First Published: April 2008
Contents: Legion of Super-Heroes stories from Adventure Comics #322 (July 1964) to #348 (September 1966); Superboy #117 (December 1964), #124 (October 1965), and #125 (December 1965); and “The Origin and Powers of the Legion of Super-Heroes” pages from Superman Annual #4 (1962), Adventure Comics #316 (January 1964) and Adventure Comics #365 (February 1968)
Key Creator Credits: Otto Binder, Curt Swan, Jerry Siegel, Sheldon Moldoff, George Klein, Jim Mooney, John Forte, Edmond Hamilton, Jim Shooter, and others
Key First Appearances: Spider-Girl, Heroes of Lallor (Beast Boy, Duplicate Boy, Evolvo Lad, Gas Girl, Life Lass), Timber Wolf, Magnetic Kid, Glorith, Computo, Duo Damsel, Color Kid, Ferro Lad, Karate Kid, Nemesis Kid, Princess Projectra, Doctor Regulus, Kid Psycho
Story Continues From: Showcase Presents Legion of Super-Heroes Vol. 1
Story Continues In: Showcase Presents Legion of Super-Heroes Vol. 3
Overview: From across the vast reaches of the known galaxy, the most powerful teenagers gather together to protect the universe. With unique abilities across the members, these teenagers are united to peace and prosperity to all beings. This is the Legion of Super-Heroes. Sit back and enjoy the ride, as we have a fun set of stories in this second Showcase Presents volume.
Part of the charm of the Legion is the ever growing line-up, as new heroes are introduced to join the clubhouse – from Timber Wolf to Ferro Lad to Karate Kid to Princess Projectra. Not everyone is truly Legion material, but not to worry as the Legion of Substitute Heroes always has a spot open for them. And sometimes you let the wrong person in, as the Legion found out with the introduction of Nemesis Kid.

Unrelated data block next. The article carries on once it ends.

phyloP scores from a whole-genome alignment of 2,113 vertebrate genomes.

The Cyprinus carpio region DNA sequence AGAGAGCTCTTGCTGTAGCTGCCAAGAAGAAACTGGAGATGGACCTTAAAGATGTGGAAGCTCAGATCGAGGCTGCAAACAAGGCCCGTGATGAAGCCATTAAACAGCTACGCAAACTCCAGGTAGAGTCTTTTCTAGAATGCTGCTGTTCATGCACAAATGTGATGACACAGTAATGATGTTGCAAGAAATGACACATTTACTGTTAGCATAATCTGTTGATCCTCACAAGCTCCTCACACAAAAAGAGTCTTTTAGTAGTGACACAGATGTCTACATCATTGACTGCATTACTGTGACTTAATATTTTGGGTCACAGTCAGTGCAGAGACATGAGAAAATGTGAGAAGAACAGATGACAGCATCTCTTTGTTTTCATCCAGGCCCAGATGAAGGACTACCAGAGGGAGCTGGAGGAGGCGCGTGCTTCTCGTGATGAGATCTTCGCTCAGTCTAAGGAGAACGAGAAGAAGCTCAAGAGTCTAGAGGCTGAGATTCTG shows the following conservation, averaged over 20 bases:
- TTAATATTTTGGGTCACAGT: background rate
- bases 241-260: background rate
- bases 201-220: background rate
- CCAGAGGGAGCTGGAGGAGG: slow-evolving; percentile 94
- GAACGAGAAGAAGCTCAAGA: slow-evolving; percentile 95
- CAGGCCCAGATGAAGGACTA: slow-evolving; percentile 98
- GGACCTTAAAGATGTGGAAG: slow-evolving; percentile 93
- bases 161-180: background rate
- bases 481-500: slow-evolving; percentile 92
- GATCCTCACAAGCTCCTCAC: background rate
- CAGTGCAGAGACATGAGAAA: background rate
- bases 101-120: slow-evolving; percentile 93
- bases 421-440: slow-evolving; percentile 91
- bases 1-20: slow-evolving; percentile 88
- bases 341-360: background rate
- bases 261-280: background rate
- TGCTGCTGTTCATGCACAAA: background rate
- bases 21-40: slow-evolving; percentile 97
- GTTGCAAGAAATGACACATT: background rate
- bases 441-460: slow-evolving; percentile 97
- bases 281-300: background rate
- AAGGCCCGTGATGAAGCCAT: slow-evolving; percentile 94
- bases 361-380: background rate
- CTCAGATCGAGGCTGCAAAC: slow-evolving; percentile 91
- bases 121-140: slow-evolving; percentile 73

One of the Legion’s greatest threats to come is introduced in a rather humble beginning. The murderous living computer Computo (accidentally created by Brainiac 5) shows up, intent on killing off all life. During the course of the battle, Triplicate Girl makes the ultimate sacrifice to protect her teammates.
In terms of creators, a (then) true teenager took over the writing duties of the Legion in this volume. Legendary comic creator Jim Shooter begins his long run with the kids of the future in Adventures Comics #346. Shooter’s Legion run is often cited as one of the more influential runs with the characters. We will get more of the Shooter stories in the next Showcase volume.
Why should these stories be Showcased?: For the most part, the Silver Age stories from DC Comics do not hold up. However, with the Legion of Super-Heroes, this volume surprisingly does stand the test of time. The stories are fun adventures that can go anywhere and everywhere in the course of 15 pages. We’ve gotten past the need to re-introduce characters and their powers each month, and just get into the telling of the story. There are several key Legionnaires introduced in this volume, which makes for interesting reading to see how they began compared against how they came to be used later.
Footnotes: The Legion Flight Ring makes it’s debut in Adventures Comics #329 (February 1965).
If you like this volume, try: the 2005 reboot of The Legion of Super-Heroes by Mark Waid and Barry Kitson. Over the years, the Legion has had their story rebooted numerous times. Sometimes it’s a soft continuation of where things left off, and other times it takes the Legion in a completely different direction. With this relaunch, if felt like a modern refresh of the original LSH, in terms of number of Legionnaires as well as a general positive approach to the story. From issues #16 to #36, the title was renamed as Supergirl and the Legion of Super-Heroes. With issue #37, it went back to just Legion of Super-Heroes, as Jim Shooter returned to the teenage heroes where he got his start. Personally, I would stick to the first 36 issues, which have all been collected across six trade paperbacks. That said, I see these issues in back issue bins, so it may be a fun hunt to track them down at conventions.